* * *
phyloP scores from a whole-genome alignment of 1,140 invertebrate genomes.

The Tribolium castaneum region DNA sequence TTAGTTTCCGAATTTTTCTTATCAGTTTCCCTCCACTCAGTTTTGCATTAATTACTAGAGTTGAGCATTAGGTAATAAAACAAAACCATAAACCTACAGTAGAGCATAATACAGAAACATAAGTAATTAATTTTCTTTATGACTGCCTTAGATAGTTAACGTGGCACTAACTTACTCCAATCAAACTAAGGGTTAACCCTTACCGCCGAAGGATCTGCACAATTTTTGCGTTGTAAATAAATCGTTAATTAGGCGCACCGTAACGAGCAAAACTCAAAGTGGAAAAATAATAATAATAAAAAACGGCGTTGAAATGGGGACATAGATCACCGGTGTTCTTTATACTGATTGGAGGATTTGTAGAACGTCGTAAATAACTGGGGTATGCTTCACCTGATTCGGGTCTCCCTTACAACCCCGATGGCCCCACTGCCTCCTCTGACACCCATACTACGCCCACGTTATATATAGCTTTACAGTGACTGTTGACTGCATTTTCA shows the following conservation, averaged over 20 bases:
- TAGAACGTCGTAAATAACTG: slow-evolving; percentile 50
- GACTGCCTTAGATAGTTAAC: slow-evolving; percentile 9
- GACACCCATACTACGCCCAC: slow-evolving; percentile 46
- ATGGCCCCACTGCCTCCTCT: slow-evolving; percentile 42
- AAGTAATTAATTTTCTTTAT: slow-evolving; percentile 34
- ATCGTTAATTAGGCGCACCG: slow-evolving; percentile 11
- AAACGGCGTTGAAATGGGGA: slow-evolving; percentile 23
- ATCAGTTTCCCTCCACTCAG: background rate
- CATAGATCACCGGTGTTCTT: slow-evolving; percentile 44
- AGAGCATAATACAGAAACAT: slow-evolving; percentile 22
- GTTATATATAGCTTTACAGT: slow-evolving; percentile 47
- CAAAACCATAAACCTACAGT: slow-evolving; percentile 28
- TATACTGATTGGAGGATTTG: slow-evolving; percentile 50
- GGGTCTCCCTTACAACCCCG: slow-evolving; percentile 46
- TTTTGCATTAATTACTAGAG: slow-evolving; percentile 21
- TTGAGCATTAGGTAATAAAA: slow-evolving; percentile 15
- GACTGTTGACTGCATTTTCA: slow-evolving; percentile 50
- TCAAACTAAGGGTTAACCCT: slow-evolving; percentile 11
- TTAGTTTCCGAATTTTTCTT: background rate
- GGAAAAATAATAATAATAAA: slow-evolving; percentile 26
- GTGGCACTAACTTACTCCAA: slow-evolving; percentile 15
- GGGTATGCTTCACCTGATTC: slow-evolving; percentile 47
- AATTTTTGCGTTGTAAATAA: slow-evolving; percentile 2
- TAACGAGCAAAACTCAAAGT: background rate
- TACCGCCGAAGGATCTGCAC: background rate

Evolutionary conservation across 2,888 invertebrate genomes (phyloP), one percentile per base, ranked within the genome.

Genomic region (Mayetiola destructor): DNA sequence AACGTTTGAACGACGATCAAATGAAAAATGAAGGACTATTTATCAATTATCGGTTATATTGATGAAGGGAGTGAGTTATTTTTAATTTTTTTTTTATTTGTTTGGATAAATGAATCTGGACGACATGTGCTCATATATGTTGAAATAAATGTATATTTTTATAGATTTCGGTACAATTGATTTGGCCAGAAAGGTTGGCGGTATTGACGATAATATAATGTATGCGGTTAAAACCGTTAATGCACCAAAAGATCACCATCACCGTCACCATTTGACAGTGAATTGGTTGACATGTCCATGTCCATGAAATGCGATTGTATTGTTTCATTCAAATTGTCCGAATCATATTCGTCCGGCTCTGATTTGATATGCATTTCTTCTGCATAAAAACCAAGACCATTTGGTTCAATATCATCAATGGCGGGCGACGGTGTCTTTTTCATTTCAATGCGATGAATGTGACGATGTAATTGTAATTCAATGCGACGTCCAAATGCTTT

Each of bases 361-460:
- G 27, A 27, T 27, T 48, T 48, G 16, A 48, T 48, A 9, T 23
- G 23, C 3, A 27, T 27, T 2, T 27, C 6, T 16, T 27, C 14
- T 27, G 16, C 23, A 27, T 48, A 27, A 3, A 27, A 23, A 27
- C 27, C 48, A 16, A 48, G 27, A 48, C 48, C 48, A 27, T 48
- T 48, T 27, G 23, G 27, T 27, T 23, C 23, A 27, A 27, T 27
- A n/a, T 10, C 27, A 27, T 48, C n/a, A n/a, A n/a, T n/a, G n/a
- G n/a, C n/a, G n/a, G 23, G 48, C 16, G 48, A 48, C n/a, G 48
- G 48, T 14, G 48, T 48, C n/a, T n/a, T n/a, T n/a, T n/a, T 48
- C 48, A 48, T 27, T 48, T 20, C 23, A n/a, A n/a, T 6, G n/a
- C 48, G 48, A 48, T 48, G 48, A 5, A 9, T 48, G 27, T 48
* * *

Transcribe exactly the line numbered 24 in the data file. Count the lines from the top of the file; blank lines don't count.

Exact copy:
- GGGTATGCTTCACCTGATTC: slow-evolving; percentile 47